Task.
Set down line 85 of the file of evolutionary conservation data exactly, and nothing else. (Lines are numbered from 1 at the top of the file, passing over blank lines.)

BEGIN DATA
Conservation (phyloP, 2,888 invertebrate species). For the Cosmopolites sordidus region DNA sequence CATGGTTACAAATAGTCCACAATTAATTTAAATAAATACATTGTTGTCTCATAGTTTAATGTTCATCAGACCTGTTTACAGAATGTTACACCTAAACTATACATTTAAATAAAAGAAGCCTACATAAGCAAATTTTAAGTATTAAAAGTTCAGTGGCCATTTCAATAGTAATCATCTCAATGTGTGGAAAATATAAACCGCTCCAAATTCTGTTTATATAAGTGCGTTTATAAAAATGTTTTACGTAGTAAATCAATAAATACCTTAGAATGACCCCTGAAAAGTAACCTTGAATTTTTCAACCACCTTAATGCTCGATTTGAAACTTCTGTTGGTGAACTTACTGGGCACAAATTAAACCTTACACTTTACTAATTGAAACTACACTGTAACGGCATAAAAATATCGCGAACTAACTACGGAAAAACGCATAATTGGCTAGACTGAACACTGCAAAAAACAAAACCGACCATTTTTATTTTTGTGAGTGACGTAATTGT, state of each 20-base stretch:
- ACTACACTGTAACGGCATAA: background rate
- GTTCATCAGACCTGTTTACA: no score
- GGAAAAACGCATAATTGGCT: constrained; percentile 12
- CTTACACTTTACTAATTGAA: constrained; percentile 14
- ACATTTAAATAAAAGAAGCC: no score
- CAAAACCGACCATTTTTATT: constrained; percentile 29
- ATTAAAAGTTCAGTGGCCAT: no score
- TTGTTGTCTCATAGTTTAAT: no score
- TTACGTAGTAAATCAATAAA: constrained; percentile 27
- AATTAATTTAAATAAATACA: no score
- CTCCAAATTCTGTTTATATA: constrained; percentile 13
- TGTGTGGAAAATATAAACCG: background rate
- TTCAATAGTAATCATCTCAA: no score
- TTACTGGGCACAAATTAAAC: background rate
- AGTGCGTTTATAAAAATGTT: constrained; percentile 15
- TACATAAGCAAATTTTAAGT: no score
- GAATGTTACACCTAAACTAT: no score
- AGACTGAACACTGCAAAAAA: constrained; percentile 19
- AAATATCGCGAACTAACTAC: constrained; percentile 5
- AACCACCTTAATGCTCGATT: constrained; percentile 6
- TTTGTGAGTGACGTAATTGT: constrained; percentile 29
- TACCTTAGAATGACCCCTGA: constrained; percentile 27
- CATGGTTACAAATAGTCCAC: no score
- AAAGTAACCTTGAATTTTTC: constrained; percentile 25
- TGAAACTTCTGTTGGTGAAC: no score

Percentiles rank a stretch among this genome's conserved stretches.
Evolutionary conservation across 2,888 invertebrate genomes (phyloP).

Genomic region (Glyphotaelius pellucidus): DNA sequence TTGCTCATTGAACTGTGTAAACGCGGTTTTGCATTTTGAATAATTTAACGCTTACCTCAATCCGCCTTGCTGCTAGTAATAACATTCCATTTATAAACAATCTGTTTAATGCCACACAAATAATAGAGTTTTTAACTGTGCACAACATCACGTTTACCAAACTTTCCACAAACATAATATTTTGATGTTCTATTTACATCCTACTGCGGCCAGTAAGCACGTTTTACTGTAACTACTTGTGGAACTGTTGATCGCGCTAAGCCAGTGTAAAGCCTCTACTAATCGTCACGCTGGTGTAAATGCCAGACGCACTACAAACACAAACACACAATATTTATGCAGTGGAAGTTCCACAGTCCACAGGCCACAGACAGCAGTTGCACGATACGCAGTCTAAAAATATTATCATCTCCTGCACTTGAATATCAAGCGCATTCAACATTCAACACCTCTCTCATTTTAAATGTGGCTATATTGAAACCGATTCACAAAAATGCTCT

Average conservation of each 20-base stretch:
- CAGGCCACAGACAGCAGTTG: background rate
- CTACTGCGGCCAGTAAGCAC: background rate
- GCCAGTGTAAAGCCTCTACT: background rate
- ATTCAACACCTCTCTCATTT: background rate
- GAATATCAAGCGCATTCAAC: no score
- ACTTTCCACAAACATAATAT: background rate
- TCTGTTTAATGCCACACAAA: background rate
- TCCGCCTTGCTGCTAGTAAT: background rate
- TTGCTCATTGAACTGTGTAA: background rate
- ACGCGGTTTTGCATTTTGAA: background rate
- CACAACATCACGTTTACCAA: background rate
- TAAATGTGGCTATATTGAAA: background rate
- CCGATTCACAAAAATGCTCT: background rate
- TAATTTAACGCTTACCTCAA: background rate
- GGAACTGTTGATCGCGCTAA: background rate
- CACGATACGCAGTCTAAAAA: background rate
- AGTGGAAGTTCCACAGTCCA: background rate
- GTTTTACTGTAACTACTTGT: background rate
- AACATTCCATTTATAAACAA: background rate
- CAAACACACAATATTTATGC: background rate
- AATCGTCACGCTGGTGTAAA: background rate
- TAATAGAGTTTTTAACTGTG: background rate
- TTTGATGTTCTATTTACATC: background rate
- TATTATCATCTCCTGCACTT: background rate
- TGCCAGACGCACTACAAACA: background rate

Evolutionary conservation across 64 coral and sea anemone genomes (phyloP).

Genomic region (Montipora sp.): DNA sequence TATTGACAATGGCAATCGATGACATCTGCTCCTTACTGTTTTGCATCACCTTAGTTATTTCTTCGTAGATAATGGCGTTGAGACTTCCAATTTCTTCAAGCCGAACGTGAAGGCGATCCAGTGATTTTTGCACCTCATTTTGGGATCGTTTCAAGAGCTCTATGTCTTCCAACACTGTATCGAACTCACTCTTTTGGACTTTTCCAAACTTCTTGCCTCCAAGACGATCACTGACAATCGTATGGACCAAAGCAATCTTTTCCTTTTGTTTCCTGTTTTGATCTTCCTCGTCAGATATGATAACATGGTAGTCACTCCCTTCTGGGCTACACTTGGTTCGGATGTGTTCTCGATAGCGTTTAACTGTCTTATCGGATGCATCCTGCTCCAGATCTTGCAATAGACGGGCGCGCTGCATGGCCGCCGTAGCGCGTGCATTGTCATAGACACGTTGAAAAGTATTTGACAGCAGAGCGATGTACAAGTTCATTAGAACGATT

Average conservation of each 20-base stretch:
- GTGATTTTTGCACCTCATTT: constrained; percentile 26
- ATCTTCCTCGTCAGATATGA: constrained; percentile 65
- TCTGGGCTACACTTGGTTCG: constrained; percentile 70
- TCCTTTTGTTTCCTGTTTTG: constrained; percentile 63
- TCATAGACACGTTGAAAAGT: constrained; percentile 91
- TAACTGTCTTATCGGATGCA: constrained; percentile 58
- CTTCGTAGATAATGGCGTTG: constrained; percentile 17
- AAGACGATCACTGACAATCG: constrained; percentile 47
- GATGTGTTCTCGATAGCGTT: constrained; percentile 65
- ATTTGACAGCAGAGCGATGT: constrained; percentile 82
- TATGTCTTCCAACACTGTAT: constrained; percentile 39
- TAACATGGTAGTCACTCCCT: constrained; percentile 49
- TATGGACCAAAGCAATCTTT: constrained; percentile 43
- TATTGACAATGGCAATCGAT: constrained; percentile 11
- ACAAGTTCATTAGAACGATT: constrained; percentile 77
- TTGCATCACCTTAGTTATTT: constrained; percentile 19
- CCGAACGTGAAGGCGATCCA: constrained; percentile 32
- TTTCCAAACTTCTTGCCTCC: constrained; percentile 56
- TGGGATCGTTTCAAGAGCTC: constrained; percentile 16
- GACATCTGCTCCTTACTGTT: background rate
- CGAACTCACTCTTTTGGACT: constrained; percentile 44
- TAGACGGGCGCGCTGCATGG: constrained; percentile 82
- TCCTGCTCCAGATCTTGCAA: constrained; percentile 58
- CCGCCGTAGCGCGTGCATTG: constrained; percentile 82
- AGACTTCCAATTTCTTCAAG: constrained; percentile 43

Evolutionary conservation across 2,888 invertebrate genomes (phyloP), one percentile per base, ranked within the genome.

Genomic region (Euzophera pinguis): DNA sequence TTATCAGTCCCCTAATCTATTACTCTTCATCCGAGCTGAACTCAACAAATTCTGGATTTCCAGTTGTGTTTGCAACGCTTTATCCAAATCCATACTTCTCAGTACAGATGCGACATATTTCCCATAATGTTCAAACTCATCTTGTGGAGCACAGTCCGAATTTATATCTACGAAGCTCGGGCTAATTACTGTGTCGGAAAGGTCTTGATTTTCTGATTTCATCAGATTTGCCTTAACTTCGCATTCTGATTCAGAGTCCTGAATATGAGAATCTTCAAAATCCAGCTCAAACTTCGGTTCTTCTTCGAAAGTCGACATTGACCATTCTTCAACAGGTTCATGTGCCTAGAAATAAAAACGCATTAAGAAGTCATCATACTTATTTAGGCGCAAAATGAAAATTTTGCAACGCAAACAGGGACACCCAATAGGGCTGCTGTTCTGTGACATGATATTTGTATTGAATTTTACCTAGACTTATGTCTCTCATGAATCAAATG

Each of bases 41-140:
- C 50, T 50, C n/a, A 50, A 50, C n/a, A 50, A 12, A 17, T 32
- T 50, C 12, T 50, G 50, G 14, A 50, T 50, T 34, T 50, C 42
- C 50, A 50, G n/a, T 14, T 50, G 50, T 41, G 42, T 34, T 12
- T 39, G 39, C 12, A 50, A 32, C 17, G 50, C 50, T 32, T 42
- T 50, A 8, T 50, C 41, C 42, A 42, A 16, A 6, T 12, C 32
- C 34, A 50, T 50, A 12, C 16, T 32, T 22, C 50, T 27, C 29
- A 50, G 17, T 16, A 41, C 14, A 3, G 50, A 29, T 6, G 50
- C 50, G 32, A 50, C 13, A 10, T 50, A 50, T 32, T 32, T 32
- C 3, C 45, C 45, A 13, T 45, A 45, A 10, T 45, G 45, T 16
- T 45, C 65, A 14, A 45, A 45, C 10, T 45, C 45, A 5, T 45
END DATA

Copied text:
Genomic region (Euzophera pinguis): DNA sequence TTATCAGTCCCCTAATCTATTACTCTTCATCCGAGCTGAACTCAACAAATTCTGGATTTCCAGTTGTGTTTGCAACGCTTTATCCAAATCCATACTTCTCAGTACAGATGCGACATATTTCCCATAATGTTCAAACTCATCTTGTGGAGCACAGTCCGAATTTATATCTACGAAGCTCGGGCTAATTACTGTGTCGGAAAGGTCTTGATTTTCTGATTTCATCAGATTTGCCTTAACTTCGCATTCTGATTCAGAGTCCTGAATATGAGAATCTTCAAAATCCAGCTCAAACTTCGGTTCTTCTTCGAAAGTCGACATTGACCATTCTTCAACAGGTTCATGTGCCTAGAAATAAAAACGCATTAAGAAGTCATCATACTTATTTAGGCGCAAAATGAAAATTTTGCAACGCAAACAGGGACACCCAATAGGGCTGCTGTTCTGTGACATGATATTTGTATTGAATTTTACCTAGACTTATGTCTCTCATGAATCAAATG